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Bermuda's top court reverses government’s ban on gay marriage

Bermuda's top court ruled legislation banning same-sex marriage violated the 1968 constitution which included protection on freedom of conscience. 

The Bermuda’s Domestic Partnership Act which prohibited same-sex marriage in favour of domestic partnerships was passed in June of this year. 

Lawyers contesting the ban have argued the government had only passed it to appease a religious lobby in their small island.

Home Affairs Minister Walter Roban said: 

“In considering whether to appeal this case, we must weigh the significant implications for the expectation of Bermudians that laws passed by their elected representatives and that reflect their democratically expressed views will be upheld.”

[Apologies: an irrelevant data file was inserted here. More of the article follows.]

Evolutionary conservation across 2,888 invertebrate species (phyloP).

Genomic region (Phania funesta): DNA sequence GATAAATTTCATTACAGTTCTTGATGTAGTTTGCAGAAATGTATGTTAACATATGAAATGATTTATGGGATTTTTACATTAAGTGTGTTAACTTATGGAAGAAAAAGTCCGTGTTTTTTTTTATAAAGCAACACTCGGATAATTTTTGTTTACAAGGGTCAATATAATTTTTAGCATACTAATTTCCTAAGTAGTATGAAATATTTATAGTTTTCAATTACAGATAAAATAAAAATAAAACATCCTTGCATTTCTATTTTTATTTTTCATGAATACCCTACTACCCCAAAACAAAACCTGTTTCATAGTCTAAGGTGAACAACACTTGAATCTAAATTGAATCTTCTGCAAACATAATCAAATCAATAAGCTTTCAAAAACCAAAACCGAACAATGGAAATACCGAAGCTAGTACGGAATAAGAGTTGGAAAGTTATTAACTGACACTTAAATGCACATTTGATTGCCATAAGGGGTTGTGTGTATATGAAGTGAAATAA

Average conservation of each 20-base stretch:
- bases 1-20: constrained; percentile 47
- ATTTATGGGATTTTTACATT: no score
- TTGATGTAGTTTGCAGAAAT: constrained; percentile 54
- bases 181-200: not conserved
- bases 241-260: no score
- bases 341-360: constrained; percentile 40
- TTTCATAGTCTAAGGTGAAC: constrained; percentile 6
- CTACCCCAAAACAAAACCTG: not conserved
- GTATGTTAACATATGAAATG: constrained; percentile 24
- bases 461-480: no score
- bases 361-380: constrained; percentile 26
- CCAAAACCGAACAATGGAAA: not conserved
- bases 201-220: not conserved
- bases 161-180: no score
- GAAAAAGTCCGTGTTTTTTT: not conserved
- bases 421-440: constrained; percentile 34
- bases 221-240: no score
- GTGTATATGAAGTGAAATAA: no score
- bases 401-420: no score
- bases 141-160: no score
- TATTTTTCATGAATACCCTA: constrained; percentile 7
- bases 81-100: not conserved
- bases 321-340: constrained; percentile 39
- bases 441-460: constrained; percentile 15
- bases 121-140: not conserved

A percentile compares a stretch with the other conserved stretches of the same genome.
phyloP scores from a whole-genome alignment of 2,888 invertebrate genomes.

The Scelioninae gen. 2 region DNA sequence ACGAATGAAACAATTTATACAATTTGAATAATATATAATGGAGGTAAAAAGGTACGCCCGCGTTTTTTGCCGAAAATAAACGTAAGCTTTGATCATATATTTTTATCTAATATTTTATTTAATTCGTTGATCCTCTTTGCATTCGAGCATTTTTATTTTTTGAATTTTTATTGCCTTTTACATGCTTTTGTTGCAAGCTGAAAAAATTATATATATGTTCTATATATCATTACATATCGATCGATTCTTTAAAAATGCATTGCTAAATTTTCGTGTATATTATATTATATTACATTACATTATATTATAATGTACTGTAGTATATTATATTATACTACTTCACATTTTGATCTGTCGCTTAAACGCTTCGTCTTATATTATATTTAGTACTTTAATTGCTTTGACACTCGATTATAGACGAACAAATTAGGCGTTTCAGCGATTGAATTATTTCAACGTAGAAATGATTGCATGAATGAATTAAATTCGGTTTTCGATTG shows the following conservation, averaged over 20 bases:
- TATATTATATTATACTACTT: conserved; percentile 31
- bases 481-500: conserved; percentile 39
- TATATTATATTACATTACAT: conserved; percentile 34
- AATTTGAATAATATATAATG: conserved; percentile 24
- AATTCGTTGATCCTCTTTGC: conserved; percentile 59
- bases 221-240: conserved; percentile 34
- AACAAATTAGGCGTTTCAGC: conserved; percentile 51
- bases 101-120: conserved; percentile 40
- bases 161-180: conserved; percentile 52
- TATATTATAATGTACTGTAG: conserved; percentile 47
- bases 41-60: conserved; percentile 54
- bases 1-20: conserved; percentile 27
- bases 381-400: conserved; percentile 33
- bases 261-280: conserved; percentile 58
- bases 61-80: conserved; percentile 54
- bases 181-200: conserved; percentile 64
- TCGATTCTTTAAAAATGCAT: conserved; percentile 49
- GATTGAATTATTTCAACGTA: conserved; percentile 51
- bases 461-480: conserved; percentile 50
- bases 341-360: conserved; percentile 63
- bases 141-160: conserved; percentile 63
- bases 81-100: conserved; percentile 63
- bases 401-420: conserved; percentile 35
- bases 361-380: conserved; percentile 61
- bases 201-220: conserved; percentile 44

Rod Attride-Stirling, a lawyer arguing in defence of same-sex marriage told reporters:

“This case is revolutionary because every country that has a freedom of conscience provision, which is most now, has a fully new avenue of approach."

He notes that if the reversal is permitted it may signal a change in precedent making it more difficult for nations who continue to oppose gay marriage like Northern Ireland.